With more and more healthcare professionals using a variety of electrical equipment as part of their diagnosis and measurement regime there is a knock-on effect on a stable mains power supply and the increased complexity of medical device setups is causing concern in the medical industry, writes Steve Hughes


The increased complexity of medical device setups is causing concern in the medical industry. As more and more healthcare professionals use a variety of electrical equipment as part of their diagnosis and measurement regime, there is a knock-on effect on the stability of the mains power supply. Steve Hughes explains the importance of electrical isolation and good product design.

Notepads have been replaced with iPads, mechanical beds with electrically actuated adjustable beds and traditional film imaging has been substituted with the latest digital picture archiving and communication system (PACS). Add to this other innovations, such as endoscopy cameras and 3D printed dental systems, and it’s clear how much the entire healthcare system depends on access to mains power and backup.

As well as this, the advent of wearable devices manufactured by consumer facing businesses is increasingly pushing consumer original equipment manufacturers (OEMs) to develop devices that provide diagnostic and monitoring features. Functions that, until now, were reserved for professional medical devices are easily accessible to patients using smartphone apps and wearable devices such as the Samsung Gear and the newly released Apple Watch.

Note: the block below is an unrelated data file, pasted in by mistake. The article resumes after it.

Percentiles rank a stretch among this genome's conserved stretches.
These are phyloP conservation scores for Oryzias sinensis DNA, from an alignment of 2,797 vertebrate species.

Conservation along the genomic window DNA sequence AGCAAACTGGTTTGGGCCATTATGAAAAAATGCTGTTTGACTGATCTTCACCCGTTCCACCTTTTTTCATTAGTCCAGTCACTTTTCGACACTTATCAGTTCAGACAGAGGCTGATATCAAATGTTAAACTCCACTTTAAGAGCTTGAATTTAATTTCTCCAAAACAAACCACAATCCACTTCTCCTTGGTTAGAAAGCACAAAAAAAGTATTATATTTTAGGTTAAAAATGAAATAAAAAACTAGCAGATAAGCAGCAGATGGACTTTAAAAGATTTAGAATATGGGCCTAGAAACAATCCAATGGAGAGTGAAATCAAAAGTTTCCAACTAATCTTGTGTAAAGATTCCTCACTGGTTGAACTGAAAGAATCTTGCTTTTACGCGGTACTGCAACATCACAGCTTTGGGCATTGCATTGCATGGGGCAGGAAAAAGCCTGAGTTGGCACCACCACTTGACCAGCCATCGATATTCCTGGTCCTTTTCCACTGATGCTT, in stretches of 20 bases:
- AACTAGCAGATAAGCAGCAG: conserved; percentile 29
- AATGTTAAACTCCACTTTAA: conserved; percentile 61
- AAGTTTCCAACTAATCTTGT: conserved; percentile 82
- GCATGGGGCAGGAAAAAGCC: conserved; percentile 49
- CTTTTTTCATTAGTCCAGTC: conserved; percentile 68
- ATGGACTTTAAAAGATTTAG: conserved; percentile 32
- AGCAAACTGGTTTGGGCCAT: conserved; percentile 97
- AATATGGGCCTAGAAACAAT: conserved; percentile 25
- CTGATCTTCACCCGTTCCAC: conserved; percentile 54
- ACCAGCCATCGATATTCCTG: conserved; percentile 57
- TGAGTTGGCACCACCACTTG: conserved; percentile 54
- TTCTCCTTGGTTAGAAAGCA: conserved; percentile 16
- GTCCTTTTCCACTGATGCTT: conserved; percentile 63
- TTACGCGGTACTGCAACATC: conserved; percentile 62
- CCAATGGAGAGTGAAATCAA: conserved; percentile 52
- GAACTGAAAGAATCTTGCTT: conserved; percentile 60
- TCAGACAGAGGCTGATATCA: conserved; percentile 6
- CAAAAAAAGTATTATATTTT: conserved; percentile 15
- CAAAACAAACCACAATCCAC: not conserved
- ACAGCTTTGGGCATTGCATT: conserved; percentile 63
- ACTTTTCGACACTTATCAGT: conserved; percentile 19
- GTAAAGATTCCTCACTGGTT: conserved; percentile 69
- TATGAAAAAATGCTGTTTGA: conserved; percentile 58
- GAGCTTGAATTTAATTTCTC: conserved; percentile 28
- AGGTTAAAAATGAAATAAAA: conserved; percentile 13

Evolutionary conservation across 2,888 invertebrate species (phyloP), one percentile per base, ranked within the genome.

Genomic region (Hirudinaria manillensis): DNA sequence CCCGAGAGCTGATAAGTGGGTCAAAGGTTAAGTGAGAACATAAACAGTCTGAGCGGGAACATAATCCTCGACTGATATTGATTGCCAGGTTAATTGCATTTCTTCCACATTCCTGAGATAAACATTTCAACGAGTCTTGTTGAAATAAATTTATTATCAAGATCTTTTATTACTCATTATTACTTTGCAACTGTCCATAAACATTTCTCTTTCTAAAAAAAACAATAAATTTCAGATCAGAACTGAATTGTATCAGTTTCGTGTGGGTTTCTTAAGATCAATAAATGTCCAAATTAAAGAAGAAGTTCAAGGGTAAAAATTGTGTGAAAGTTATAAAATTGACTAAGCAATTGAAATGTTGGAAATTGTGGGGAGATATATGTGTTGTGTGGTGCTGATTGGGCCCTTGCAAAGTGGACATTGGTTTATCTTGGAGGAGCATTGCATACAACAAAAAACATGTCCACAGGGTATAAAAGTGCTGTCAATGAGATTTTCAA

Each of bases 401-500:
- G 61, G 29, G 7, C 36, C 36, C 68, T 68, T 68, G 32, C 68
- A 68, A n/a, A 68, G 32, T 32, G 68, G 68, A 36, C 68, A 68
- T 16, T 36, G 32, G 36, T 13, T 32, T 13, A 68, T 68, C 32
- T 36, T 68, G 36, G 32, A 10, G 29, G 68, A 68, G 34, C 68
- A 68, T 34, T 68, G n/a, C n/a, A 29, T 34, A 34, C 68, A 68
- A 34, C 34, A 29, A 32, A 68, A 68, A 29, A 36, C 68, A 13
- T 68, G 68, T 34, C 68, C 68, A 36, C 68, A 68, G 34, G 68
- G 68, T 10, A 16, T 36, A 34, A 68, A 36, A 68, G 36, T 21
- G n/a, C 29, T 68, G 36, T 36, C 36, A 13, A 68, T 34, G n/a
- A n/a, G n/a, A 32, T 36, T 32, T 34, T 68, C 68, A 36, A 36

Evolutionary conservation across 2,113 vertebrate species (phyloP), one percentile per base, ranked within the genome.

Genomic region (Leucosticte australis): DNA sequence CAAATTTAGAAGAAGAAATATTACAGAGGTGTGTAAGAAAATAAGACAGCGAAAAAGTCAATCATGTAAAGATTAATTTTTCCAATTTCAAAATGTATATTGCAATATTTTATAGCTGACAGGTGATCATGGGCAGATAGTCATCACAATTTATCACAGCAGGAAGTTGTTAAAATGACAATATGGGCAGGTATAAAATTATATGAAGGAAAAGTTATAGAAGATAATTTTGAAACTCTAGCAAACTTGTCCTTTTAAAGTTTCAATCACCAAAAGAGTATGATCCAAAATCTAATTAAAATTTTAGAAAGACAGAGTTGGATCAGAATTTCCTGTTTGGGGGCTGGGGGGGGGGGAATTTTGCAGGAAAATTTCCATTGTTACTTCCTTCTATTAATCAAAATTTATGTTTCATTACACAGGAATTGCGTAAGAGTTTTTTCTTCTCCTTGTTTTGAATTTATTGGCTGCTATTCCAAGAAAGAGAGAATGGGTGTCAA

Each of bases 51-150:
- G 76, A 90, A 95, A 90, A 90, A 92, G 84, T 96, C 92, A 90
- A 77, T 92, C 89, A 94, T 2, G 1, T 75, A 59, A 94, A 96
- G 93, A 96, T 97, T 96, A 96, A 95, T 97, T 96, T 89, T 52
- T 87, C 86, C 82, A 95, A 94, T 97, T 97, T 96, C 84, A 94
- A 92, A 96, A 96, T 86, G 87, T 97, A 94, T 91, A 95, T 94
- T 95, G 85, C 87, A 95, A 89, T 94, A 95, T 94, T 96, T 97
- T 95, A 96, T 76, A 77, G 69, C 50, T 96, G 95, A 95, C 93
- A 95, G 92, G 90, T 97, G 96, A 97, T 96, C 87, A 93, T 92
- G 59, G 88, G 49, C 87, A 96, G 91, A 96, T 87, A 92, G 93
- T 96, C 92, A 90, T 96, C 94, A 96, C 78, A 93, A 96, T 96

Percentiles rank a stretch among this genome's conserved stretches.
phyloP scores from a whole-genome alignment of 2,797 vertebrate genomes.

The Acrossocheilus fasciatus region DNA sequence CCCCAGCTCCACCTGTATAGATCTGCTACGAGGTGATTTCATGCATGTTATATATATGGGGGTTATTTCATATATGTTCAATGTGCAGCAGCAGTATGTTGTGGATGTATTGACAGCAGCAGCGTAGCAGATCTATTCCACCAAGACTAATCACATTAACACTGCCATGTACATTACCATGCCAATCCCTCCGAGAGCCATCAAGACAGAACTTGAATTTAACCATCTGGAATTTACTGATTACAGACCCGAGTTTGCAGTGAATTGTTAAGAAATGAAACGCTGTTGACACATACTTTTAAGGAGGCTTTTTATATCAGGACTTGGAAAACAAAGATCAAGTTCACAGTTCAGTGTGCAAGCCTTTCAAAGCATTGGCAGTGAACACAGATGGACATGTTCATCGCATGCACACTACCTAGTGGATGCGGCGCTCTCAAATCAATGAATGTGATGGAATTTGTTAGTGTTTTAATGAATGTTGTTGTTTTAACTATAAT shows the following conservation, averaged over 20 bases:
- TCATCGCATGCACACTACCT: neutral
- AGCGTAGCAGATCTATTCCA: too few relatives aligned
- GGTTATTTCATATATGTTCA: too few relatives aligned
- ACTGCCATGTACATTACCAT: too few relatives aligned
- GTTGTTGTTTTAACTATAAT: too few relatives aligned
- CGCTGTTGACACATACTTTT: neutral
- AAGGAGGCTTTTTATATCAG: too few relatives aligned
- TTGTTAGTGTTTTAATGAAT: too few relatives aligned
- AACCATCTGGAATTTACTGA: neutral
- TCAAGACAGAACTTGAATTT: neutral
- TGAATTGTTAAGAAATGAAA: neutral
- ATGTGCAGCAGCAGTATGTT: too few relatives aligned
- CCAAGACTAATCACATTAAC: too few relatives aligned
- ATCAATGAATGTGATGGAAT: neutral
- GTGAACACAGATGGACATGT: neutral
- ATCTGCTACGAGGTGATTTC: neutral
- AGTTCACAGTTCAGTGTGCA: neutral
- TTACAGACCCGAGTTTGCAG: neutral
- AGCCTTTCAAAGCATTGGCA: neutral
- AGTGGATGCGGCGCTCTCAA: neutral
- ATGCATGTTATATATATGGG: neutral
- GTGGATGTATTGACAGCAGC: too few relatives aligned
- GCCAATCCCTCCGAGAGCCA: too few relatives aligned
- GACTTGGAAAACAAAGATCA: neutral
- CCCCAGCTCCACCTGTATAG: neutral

For instance, the US Food and Drug Administration (FDA) recently approved the first medical app that will allow remote monitoring of patient glucose data. With this precedent set, it will not be long before more powerful medical devices are directly accessible to patients.

Voltage distortion, electrostatic discharge and electromagnetic interference

However, the increasing electrification of devices creates problems on the mains power supply. AC to DC power conversion introduces voltage distortion, current harmonics, electrostatic discharge, power surges and electromagnetic interference (EMI). These power quality problems can affect the calibration and sensitivity of diagnostic devices used by doctors and healthcare professionals. Erroneous test results can result in misdiagnosis and potentially harmful treatment plans for patients.

The increased use of smaller and more compact power supplies in electronic devices and controlled motors has largely been made possible through the use of switch-mode power supplies (SMPS) in personal usage and variable speed drives (VSDs) in commercial and industrial usage. This is achieved by manipulating the mains power supply, using components in rectifier and chopper circuits, in a process of high frequency switching, or pulse width modulation (PWM).